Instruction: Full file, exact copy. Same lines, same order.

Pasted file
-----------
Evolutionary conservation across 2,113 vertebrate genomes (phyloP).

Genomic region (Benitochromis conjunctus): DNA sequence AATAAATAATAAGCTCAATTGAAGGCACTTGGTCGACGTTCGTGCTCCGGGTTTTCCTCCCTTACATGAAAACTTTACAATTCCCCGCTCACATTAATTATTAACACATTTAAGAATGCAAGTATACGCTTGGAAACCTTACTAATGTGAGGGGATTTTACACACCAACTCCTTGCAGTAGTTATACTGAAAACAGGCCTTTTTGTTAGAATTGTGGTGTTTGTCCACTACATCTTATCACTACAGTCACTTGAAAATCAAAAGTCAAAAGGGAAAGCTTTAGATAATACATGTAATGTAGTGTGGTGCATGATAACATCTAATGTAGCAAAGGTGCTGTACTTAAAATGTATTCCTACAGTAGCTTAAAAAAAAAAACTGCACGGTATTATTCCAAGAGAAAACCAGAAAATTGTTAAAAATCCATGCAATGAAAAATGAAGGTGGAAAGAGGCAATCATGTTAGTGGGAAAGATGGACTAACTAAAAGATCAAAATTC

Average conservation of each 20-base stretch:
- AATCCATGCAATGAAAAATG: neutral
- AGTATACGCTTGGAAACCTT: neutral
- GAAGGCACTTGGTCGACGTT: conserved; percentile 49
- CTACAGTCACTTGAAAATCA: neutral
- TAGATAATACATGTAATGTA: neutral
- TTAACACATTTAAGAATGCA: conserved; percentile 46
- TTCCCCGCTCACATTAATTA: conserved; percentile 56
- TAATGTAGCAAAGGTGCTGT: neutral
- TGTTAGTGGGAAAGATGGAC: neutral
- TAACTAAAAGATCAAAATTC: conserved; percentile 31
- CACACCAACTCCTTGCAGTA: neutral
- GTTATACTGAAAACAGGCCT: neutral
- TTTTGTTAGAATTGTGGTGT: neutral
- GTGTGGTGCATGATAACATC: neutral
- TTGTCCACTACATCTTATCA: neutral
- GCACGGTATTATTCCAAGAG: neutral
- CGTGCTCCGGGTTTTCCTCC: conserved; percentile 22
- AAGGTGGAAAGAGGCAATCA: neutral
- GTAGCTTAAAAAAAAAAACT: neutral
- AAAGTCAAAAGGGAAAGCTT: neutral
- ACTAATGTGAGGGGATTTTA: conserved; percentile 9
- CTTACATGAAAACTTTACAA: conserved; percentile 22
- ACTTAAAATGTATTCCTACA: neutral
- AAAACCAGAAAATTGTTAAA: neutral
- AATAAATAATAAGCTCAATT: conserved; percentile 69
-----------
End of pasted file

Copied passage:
Evolutionary conservation across 2,113 vertebrate genomes (phyloP).

Genomic region (Benitochromis conjunctus): DNA sequence AATAAATAATAAGCTCAATTGAAGGCACTTGGTCGACGTTCGTGCTCCGGGTTTTCCTCCCTTACATGAAAACTTTACAATTCCCCGCTCACATTAATTATTAACACATTTAAGAATGCAAGTATACGCTTGGAAACCTTACTAATGTGAGGGGATTTTACACACCAACTCCTTGCAGTAGTTATACTGAAAACAGGCCTTTTTGTTAGAATTGTGGTGTTTGTCCACTACATCTTATCACTACAGTCACTTGAAAATCAAAAGTCAAAAGGGAAAGCTTTAGATAATACATGTAATGTAGTGTGGTGCATGATAACATCTAATGTAGCAAAGGTGCTGTACTTAAAATGTATTCCTACAGTAGCTTAAAAAAAAAAACTGCACGGTATTATTCCAAGAGAAAACCAGAAAATTGTTAAAAATCCATGCAATGAAAAATGAAGGTGGAAAGAGGCAATCATGTTAGTGGGAAAGATGGACTAACTAAAAGATCAAAATTC

Average conservation of each 20-base stretch:
- AATCCATGCAATGAAAAATG: neutral
- AGTATACGCTTGGAAACCTT: neutral
- GAAGGCACTTGGTCGACGTT: conserved; percentile 49
- CTACAGTCACTTGAAAATCA: neutral
- TAGATAATACATGTAATGTA: neutral
- TTAACACATTTAAGAATGCA: conserved; percentile 46
- TTCCCCGCTCACATTAATTA: conserved; percentile 56
- TAATGTAGCAAAGGTGCTGT: neutral
- TGTTAGTGGGAAAGATGGAC: neutral
- TAACTAAAAGATCAAAATTC: conserved; percentile 31
- CACACCAACTCCTTGCAGTA: neutral
- GTTATACTGAAAACAGGCCT: neutral
- TTTTGTTAGAATTGTGGTGT: neutral
- GTGTGGTGCATGATAACATC: neutral
- TTGTCCACTACATCTTATCA: neutral
- GCACGGTATTATTCCAAGAG: neutral
- CGTGCTCCGGGTTTTCCTCC: conserved; percentile 22
- AAGGTGGAAAGAGGCAATCA: neutral
- GTAGCTTAAAAAAAAAAACT: neutral
- AAAGTCAAAAGGGAAAGCTT: neutral
- ACTAATGTGAGGGGATTTTA: conserved; percentile 9
- CTTACATGAAAACTTTACAA: conserved; percentile 22
- ACTTAAAATGTATTCCTACA: neutral
- AAAACCAGAAAATTGTTAAA: neutral
- AATAAATAATAAGCTCAATT: conserved; percentile 69